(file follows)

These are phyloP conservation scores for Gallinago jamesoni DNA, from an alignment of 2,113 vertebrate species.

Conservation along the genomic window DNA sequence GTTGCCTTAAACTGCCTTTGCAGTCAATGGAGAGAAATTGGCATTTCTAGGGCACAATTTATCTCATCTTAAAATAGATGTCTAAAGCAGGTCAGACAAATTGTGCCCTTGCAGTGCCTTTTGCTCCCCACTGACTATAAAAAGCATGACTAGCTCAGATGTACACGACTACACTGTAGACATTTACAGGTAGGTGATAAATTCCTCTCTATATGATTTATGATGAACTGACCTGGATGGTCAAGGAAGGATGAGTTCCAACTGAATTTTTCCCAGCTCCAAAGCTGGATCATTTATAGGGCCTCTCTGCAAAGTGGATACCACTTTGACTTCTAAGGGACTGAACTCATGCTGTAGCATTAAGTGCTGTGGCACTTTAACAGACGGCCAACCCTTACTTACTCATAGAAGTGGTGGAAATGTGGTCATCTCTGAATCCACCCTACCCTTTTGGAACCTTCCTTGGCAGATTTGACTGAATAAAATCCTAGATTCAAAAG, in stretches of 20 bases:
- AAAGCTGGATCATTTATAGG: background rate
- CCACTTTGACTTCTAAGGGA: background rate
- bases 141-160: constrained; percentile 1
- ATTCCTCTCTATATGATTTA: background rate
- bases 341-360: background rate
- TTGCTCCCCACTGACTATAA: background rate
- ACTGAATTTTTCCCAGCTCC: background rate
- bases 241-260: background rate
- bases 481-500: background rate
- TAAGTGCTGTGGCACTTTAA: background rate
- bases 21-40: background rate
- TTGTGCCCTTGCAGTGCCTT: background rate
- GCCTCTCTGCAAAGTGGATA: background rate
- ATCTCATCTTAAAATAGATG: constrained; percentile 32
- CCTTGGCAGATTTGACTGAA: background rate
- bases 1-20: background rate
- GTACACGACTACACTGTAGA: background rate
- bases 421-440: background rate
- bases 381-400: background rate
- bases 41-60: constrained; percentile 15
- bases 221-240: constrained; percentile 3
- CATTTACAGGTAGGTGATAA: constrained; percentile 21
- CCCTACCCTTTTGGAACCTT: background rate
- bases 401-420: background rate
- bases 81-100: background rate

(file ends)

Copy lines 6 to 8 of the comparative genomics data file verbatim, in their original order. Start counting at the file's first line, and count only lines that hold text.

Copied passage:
- ATTCCTCTCTATATGATTTA: background rate
- bases 341-360: background rate
- TTGCTCCCCACTGACTATAA: background rate